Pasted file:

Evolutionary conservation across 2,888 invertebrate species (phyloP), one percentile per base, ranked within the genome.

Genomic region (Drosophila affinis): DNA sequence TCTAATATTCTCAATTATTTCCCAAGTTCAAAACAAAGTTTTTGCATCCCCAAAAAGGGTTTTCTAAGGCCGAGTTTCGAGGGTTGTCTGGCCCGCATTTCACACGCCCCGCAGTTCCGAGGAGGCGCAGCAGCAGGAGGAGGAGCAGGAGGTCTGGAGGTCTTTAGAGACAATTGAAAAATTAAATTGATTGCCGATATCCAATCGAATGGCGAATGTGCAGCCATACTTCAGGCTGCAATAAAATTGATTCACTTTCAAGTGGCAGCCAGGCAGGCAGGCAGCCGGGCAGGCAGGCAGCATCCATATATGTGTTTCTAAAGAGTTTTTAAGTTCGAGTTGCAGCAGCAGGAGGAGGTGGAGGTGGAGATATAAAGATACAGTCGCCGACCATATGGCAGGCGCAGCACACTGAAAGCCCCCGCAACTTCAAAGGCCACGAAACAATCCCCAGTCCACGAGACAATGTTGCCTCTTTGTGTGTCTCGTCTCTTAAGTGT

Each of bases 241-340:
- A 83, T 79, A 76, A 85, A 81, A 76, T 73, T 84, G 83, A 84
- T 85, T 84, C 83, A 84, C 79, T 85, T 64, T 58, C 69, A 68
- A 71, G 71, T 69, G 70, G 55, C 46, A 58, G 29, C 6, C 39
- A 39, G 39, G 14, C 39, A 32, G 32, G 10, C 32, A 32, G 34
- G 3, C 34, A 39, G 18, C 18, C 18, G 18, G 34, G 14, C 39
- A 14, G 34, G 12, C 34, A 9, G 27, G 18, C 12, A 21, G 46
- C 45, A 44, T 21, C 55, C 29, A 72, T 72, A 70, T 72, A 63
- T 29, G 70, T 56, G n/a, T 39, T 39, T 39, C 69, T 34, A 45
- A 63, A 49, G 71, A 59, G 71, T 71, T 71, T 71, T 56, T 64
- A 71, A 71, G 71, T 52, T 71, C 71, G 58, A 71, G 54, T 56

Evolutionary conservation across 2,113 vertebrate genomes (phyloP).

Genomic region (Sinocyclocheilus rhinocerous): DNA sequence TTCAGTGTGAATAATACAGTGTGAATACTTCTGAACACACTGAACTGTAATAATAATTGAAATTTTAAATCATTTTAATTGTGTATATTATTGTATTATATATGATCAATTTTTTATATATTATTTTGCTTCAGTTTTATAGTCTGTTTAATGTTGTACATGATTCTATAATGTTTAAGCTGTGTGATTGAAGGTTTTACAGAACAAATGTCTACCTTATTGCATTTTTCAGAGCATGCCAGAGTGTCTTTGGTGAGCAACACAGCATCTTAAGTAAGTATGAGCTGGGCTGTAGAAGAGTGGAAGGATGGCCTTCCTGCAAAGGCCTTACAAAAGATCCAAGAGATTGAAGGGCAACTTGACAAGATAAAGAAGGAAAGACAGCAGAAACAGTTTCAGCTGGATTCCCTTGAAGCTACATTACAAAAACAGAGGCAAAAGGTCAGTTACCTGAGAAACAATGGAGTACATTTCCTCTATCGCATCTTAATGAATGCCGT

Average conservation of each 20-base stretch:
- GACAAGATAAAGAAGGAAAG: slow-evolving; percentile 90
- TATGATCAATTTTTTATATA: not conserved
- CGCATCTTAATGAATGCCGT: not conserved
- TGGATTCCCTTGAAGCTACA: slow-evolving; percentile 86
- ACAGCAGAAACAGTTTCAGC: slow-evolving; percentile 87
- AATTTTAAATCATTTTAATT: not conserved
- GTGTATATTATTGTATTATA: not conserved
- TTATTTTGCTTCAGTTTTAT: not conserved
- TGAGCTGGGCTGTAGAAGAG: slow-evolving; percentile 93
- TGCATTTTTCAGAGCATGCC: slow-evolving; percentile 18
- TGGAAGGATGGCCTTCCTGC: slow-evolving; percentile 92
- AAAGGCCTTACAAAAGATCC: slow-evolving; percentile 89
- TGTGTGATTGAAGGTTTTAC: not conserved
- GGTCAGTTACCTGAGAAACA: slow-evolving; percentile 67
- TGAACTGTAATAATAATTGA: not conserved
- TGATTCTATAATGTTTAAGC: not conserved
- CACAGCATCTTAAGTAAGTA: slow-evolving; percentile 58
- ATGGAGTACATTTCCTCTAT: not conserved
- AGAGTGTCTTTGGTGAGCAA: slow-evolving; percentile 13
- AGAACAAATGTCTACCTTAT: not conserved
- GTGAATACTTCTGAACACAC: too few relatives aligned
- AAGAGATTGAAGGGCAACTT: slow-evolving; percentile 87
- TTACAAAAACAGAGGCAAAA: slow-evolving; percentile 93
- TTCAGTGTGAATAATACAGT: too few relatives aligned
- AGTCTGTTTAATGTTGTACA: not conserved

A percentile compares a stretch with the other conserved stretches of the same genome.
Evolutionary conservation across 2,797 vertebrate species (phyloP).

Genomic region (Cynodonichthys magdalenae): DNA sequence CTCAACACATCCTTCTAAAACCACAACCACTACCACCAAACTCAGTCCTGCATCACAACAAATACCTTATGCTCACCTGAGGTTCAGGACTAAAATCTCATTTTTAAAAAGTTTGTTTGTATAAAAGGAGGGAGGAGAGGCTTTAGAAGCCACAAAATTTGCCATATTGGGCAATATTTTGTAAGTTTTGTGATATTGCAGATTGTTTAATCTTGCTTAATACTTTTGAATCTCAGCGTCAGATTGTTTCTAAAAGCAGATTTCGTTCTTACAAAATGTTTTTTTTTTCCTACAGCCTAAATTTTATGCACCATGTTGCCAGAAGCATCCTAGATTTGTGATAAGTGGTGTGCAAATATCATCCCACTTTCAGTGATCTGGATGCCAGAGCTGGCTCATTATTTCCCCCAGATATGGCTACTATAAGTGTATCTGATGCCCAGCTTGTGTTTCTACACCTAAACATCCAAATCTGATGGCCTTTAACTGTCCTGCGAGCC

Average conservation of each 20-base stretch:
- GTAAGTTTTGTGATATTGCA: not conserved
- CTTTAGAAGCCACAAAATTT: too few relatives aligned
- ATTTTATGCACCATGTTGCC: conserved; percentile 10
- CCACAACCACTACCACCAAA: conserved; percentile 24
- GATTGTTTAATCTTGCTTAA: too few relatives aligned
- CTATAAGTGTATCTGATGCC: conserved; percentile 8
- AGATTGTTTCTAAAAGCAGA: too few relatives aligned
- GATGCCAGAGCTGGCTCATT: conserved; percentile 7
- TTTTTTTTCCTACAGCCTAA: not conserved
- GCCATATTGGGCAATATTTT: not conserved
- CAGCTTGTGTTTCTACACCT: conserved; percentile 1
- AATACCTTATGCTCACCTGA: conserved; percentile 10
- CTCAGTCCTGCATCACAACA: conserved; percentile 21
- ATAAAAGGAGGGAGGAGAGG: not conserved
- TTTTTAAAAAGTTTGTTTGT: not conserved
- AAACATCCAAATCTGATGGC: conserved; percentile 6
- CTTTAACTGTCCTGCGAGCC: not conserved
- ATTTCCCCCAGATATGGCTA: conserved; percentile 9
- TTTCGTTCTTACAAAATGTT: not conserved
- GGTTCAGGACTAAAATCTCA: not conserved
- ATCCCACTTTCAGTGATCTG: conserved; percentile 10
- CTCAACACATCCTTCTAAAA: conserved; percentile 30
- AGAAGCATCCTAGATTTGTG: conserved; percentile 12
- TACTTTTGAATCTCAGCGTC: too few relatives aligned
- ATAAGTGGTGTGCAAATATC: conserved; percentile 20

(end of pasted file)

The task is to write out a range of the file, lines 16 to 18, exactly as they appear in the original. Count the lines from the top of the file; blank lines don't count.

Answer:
Average conservation of each 20-base stretch:
- GACAAGATAAAGAAGGAAAG: slow-evolving; percentile 90
- TATGATCAATTTTTTATATA: not conserved